(UnHerd) – When, the summer before last, the results of the first COVID wave began to be tallied in the media, there were different ways of measuring the devastation.
One way of looking at the pandemic was to focus on how many people died — more than half a million around the world by the end of June. Another was to try assessing the complicated impacts of the various measures taken to combat the virus. When a lot of the functions in society were frozen, people struggled — especially the most vulnerable.
For those who preferred the first perspective, there was plenty of data to lean on. Meticulous records of the death toll were being kept in most countries, especially the wealthy ones, and presented in stylish graphs on various sites: the Johns Hopkins University website, Worldometer, Our World in Data.
It was a lot harder to measure the consequences of the lockdowns. They appeared here and there as scattered anecdotes and figures. Perhaps the most striking data point came from the US: by the end of the academic year, a total of 55.1 million students had been affected by school closures.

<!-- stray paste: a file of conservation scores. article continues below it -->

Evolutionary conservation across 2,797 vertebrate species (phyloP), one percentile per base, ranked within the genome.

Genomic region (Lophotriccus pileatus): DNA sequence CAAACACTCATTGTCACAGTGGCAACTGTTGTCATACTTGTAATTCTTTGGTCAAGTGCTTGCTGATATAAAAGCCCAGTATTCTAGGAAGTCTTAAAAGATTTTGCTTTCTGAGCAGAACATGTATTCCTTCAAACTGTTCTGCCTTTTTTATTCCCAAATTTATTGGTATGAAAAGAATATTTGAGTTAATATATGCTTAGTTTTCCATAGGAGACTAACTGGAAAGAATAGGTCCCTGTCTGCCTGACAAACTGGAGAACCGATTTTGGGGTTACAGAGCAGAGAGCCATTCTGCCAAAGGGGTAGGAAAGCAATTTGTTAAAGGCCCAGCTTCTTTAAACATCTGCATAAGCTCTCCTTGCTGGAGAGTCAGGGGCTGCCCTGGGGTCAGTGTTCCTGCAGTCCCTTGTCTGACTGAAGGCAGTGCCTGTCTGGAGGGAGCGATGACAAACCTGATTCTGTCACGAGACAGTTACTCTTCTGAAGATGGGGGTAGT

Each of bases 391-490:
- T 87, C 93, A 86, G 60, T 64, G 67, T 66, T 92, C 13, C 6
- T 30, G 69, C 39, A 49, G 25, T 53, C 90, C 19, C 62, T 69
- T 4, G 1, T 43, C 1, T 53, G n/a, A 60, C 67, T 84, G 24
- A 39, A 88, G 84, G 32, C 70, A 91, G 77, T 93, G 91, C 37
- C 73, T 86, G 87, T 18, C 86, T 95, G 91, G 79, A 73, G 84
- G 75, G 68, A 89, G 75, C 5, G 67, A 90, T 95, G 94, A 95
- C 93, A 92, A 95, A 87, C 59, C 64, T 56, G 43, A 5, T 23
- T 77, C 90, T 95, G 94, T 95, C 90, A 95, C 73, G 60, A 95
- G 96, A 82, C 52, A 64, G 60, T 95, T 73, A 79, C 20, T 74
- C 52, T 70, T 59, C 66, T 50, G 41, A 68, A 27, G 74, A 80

But still, the death toll was more interesting. In early summer, The New York Times had published a front page completely devoid of pictures. Instead, it contained a long list of people who had died: a thousand names, followed by their age, location, and a very brief description. “Alan Lund, 81, Washington, conductor with ‘the most amazing ear’”; “Harvey Bayard, 88, New York, grew up directly across the street from the old Yankee Stadium.” And so on.
It was The New York Times’s national editor who had noticed that the US death toll was about to pass 100,000, and so wanted to create something memorable —
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